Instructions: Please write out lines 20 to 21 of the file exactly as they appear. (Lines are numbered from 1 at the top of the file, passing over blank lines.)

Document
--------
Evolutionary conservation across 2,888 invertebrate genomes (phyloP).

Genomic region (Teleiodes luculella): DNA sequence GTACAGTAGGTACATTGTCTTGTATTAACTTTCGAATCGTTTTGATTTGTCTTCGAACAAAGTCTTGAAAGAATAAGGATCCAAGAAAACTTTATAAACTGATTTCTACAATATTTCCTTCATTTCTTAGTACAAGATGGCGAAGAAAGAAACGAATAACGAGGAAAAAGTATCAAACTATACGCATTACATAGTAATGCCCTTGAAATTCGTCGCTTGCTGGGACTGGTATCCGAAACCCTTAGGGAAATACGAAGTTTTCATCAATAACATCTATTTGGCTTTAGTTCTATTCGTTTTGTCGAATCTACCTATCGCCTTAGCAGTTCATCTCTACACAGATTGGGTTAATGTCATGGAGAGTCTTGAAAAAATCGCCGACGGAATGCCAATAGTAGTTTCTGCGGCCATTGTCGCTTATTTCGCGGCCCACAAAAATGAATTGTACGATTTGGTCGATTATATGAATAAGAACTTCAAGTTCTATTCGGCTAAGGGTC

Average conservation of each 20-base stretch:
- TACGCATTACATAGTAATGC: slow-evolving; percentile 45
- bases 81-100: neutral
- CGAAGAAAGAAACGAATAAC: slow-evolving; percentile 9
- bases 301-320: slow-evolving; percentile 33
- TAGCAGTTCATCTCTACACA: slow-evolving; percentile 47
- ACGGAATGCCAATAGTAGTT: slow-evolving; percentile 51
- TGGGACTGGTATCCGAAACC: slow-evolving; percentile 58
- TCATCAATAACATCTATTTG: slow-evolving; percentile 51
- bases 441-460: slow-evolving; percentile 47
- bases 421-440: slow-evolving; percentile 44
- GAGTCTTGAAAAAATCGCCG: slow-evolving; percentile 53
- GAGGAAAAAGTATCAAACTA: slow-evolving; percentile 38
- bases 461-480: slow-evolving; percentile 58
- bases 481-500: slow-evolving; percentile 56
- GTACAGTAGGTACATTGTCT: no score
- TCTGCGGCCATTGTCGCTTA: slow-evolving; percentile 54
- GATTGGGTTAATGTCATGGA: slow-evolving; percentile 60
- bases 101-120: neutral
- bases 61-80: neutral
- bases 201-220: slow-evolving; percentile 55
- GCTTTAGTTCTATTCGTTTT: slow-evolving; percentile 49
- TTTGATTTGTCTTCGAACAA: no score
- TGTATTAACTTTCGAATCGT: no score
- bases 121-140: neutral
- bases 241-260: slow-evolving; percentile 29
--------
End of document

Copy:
- GATTGGGTTAATGTCATGGA: slow-evolving; percentile 60
- bases 101-120: neutral